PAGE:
Indigenous cafe uses Indigenous cuisine to help its chefs fight addiction | Indigenous peoples
DAlong State Route 73 in eastern Arizona, it’s an open sky and red rock landscape, dotted with ponderosa pines, juniper bushes, yucca and prickly poppies. Just outside the White Mountain Apache town of Whiteriver, the blue roof of a gas station appears.
Only, it is no longer a service station. The sign that once showed gas prices now welcomes visitors to Café Gozhóó, a new restaurant celebrating Western Apache cuisine. Inside, executive chef Nephi Craig — who is White Mountain Apache and Diné, the Navajo word for the Navajo people — slices freshly roasted corn on the cob to make Apache cornbread, three sisters salad and broth. soup. Executive chef David Williams, who is also White Mountain Apache and Diné, cooks up breakfast burritos and a cedar smoked queso fresco.
But Café Gozhóó, which opened its doors last October, is not just a restaurant. It is also a vocational training program at the Rainbow Treatment Center, a drug treatment program run by the White Mountain Apache Tribe since 1976.
Craig, who has been sober for 10 years, is the center’s nutritional recovery program coordinator and uses cooking to teach therapeutic skills – connecting with ancestral foods, stress management and teamwork – to people who are recovering from drug addiction. Since the cafe’s opening, a handful of students have completed the six-month paid professional program, and hundreds more have attended weekly nutritional recovery classes.
Divonne Mason, chef de partie at Café Gozhóó, recalls a childhood full of food growing up in Whiteriver. She planted seeds along the banks of the river in her grandmother’s cornfield, where she also attended family meals and learned how to slaughter a cow. And when she was older, her first job was working in her aunt’s food truck. Despite the growing presence of fast food restaurants and the lack of nearby grocery stores, her grandmother helped their family stay connected to their food traditions.
In college, Mason remembers that she and her friends started drinking, often with older cousins. It was just the right thing to do, she said. The 2018 National Survey of Drug Use and Health found that nearly one in five young Native American adults has a substance use disorder, often due to historical trauma and mental illness. alcohol made available in the reserves. But she didn’t realize that drinking too much could make a person sick, until her young niece asked her why her eyes had started to turn yellow. Mason was later hospitalized with jaundice, and when she was discharged from treatment, she checked herself into the Rainbow Treatment Center.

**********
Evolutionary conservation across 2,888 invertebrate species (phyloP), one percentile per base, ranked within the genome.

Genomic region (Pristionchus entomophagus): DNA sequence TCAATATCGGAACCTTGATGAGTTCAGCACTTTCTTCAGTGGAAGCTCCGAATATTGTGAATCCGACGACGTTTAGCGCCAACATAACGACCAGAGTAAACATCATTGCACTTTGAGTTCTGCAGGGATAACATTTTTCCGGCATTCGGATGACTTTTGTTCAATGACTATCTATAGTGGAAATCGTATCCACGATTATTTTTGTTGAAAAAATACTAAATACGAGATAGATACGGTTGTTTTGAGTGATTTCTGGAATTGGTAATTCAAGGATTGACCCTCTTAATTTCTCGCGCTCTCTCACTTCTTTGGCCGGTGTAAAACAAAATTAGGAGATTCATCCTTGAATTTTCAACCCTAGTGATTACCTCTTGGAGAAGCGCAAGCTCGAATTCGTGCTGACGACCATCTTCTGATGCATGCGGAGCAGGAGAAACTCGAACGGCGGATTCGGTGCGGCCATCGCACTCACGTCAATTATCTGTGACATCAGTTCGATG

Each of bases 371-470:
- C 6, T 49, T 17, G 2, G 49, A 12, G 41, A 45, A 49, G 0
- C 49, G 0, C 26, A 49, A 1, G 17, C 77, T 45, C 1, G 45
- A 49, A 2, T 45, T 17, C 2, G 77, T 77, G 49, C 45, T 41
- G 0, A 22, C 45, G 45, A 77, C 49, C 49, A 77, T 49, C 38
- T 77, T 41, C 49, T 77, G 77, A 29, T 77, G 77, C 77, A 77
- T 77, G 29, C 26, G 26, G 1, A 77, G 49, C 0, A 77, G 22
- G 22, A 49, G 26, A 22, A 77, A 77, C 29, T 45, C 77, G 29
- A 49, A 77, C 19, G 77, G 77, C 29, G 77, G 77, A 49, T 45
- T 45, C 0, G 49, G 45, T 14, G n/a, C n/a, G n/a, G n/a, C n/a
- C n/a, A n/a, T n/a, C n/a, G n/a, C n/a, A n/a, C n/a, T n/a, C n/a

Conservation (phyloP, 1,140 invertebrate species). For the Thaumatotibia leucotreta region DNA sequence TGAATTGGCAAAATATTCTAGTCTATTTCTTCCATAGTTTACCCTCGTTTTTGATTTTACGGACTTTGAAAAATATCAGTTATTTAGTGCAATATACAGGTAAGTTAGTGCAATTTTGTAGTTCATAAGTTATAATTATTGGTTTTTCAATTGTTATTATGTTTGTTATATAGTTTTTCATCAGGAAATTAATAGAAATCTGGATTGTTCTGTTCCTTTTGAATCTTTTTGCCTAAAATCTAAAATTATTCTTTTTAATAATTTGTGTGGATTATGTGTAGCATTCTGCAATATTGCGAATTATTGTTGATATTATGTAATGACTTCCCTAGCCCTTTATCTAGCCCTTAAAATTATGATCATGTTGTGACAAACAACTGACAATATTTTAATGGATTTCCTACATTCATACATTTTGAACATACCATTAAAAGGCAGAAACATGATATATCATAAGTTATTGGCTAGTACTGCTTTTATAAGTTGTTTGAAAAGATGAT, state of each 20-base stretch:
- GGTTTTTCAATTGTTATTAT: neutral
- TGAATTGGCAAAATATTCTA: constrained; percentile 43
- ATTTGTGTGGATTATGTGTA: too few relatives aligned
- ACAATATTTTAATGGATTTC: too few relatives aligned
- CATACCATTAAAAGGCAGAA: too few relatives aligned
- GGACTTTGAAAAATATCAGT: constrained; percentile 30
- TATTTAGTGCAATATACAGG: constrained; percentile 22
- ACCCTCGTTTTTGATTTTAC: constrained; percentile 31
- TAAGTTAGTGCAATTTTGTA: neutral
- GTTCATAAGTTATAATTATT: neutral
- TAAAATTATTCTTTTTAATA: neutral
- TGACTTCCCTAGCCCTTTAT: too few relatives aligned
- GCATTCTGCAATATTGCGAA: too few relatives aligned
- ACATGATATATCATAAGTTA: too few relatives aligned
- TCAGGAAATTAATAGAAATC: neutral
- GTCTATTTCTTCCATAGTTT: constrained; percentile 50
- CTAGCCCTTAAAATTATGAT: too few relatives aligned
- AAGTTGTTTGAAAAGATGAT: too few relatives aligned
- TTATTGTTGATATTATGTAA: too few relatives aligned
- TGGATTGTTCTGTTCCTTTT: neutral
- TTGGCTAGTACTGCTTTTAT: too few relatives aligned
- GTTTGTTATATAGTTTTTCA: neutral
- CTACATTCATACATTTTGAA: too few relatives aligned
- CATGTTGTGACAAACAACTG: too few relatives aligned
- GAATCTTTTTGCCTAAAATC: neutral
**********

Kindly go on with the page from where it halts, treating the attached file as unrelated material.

It was through the center that she was put in touch with Café Gozhóó. She said the skills she learned there helped her recover.
Patience is required to cook foods such as Bundi’tunneh or Apache Snowshoe Bread, which is cooked one piece at a time over oak and juniper embers in an open fire. There’s the ability to keep calm under pressure as she helps prepare meals for lunch, while hungry customers wait. And there is teamwork. “If I need something, like if I’m busy making the dough, Harold will make the fire. Or if I forget something, like I forgot the carrots, Chef Williams will help me,” she said.
These therapeutic skills are central to Craig’s coffee mission. Repetition and relationship building are essential to cognitive-behavioral therapy, so the kitchen is a powerful environment for clients to “build their skills, get in tune with all of their senses, motor skills, feeling of belonging, of being part of a team,” he said.
Café Gozhóó also fills a critical gap in access to care. Many traditional recovery programs are located far from Native American communities and often lack trained counselors in culturally competent care. During his own journey to sobriety, Craig said, “I would meet white counselors who would say to me, ‘You are predisposed to alcoholism as a Native. But as he delved into his own study of recovery, he realized, “It’s therapy’s rejection of our legacy of historic trauma.”